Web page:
NATO gained its 30th member this week as North Macedonia, a landlocked country of 2 million people in south-eastern Europe, was admitted into the alliance. It is an important step for one of the continent’s poorest nations and a boost to prospective EU membership, the country having applied back in 2004, with petitions for formal talks rebuffed as recently as November 2019.
One of the biggest stumbling blocks on the path to North Macedonia’s political and diplomatic advancement is in its name. What’s in a name? A lot in this case, just ask the Greeks.
There are multiple ways to define the region known as ‘Macedonia’, and it has many historical antecedents. It holds a special place in the Greek national consciousness in particular, being a powerful kingdom during the Classical period of Antiquity and a forerunner to the dominant Hellenistic state.
Greece’s northernmost provinces are still administered as ‘Macedonia’ and herein lies a problem that until recently seemed unsolvable. How could a country detached from the body politic of modern Greece carry the Macedonian name? Well, quite reasonably it would seem to this writer.
North Macedonia – i.e. the country that has just received NATO membership and whose capital is Skopje – was incorporated into that ancient powerful kingdom of Macedon around 356BC. Its land was subsequently a staging post as Roman forces launched south-eastwards during the Second Punic War, where Philip V famously held back the invading troops before the Romans turned the tide during the 2nd century BC, making Macedonia its first province.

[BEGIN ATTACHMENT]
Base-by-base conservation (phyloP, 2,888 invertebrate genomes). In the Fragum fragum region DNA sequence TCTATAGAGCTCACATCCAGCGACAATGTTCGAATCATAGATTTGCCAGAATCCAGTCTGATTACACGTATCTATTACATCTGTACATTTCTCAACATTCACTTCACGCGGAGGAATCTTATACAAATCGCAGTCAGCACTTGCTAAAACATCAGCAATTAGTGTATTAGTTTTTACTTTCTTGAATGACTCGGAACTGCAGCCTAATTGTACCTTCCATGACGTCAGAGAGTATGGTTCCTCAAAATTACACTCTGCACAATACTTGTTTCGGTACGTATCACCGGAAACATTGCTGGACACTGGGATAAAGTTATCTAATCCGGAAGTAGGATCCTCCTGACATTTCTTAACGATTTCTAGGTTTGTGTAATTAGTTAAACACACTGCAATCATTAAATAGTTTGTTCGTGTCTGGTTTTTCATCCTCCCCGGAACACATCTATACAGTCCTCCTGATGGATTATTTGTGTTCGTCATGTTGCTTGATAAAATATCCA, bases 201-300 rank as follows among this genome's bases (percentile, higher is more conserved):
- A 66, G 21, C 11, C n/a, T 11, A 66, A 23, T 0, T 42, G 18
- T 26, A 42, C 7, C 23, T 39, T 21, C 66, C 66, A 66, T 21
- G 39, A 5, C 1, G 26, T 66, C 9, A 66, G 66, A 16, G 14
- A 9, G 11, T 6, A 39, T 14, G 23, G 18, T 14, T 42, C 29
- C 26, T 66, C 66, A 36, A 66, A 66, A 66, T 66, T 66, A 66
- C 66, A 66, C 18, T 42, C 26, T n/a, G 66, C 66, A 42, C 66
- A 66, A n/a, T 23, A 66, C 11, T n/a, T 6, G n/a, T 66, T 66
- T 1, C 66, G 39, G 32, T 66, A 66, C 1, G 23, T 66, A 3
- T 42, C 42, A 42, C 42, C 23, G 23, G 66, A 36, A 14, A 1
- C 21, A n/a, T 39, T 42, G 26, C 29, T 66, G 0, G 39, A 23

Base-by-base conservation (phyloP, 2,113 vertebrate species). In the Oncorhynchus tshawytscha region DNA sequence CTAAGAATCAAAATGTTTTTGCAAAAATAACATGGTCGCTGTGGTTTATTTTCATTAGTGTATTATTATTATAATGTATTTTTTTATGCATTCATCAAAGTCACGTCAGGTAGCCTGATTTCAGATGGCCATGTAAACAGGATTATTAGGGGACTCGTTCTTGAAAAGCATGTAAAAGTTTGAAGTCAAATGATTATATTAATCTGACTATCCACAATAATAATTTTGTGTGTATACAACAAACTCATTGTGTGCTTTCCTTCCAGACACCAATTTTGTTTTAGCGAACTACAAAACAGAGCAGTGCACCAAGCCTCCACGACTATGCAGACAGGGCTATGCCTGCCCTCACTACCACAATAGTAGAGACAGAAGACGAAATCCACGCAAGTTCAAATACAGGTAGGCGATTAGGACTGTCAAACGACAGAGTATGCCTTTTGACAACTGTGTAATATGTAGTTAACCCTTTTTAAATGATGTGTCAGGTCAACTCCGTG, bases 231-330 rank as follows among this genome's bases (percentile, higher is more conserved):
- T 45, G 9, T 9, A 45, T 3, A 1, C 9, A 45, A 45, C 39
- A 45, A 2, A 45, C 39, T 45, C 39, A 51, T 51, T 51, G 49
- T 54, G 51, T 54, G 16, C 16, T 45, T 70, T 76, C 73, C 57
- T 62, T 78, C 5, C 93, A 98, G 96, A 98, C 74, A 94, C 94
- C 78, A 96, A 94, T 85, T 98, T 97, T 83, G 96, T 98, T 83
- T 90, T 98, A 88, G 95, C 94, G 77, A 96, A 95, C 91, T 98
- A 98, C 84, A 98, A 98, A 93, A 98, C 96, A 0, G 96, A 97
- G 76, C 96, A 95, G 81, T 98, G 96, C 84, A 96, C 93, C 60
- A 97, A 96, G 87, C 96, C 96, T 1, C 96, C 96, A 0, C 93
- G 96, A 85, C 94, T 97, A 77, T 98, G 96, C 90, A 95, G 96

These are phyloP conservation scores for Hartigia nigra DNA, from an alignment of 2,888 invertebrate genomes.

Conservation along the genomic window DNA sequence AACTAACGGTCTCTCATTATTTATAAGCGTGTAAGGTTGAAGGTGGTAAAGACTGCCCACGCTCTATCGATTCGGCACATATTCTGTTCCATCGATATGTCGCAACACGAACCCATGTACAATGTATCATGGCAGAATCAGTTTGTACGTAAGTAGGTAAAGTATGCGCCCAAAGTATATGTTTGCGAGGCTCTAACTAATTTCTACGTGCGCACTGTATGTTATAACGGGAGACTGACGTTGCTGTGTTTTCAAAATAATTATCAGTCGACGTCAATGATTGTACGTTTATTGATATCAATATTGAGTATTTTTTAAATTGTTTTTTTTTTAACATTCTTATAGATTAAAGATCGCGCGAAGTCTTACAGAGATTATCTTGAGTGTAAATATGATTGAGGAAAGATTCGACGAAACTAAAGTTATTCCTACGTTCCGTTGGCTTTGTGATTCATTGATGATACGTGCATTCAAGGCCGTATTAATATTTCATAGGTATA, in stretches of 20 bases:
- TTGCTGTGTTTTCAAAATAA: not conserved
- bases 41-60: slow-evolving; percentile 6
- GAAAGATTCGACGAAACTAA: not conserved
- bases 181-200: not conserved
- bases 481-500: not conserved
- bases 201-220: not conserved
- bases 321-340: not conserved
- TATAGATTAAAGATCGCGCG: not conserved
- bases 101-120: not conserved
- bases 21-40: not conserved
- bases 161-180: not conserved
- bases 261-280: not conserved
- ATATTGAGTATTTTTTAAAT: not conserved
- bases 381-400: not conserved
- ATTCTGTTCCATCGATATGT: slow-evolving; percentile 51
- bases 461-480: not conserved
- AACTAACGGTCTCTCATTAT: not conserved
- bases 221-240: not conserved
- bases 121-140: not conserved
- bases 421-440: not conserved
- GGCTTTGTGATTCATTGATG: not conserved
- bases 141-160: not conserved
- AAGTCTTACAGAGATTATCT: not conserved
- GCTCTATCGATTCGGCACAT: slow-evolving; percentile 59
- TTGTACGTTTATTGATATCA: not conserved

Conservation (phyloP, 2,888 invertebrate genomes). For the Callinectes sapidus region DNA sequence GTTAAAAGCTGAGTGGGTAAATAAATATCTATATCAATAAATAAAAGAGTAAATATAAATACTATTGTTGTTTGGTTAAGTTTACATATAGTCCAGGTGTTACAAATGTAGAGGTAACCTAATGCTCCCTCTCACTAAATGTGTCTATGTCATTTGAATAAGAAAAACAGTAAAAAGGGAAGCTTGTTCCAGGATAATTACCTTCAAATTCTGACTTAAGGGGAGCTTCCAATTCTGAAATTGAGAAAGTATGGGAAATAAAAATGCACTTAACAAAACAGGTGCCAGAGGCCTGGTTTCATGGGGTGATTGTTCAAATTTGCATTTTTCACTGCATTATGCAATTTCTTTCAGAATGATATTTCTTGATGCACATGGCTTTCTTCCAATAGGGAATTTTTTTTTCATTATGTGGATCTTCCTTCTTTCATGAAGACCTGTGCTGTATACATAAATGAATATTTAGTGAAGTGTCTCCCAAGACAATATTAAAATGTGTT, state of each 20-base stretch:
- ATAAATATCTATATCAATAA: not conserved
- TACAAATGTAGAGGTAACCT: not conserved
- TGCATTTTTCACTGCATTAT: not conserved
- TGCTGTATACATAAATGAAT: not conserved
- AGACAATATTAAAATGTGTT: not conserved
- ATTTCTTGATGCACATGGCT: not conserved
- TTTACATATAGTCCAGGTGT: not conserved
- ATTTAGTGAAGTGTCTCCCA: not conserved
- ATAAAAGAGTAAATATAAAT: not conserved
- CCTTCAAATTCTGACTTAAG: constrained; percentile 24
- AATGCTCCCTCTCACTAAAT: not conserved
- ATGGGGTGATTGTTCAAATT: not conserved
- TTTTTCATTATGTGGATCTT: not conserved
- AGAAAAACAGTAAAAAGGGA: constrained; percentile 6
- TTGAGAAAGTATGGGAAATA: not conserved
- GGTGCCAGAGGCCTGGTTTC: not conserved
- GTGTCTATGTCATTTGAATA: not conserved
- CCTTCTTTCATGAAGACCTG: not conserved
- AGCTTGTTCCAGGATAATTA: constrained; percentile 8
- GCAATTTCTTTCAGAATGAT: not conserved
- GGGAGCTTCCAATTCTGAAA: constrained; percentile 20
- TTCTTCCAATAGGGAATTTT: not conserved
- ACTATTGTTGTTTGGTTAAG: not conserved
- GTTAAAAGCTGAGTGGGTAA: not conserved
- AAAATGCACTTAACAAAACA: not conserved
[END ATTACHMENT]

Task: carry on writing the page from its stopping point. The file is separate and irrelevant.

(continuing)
Slavic tribes arrived in the region around the 6th century and by the 10th century had been Christianised. North Macedonia fell under Bulgarian influence in the 12th century before it was swallowed up by the rampaging Ottoman Empire in 1371, in whose grasp it would remain until the Balkan Wars preceding World War One. At this point the country became part of the Kingdom of Serbs, Croats and Slovenes, what would later be Yugoslavia.
North Macedonia was one of the poorest constituent parts of Yugoslavia, its destitute rural populace not helped by the triumph of communism post-World War Two. In 1991 the territory declared independence after Croatia and Slovenia left the Yugoslav federation and it was largely freed the horrors of the wars that tore apart the Balkans over the next decade.
In order to join the global pantheon of nations, however, Skopje was forced to adopt the rather clumsy title of Former Yugoslav Republic of Macedonia (FYROM). Greece would not allow its accession into any organisations of which it was a member (and this is pretty much any body of significance for Skopje) using the simple sobriquet ‘Macedonia’.
What seemed like a rather petty Greek quibble was only resolved in February 2019 when ‘North Macedonia’ was officially sanctioned as the new name of the nation. That Greek ‘Macedonia’ comprises that country’s ‘northern’ provinces seemingly doesn’t add any confusion.
Nevertheless, this tiny successor to an historically rich and once all-conquering name can now firmly set its sights on the future. NATO membership provides strong assurances against invasion, a big bonus in the troubled Balkan region. EU membership is now a possibility, especially if the North Macedonians can solidify their democratic credentials and take advantage of Lonely Planet’s naming the country its #1 destination to visit this year by ushering in a tourist boom (Covid-19 notwithstanding) that further diversifies the sources of national income.
For a country dealt a bad geographical hand and trampled upon for centuries by great powers and aggressive neighbours, hopefully the coming decades will relaunch the Macedonian name into the heart of European politics, allowing its patient population to prosper.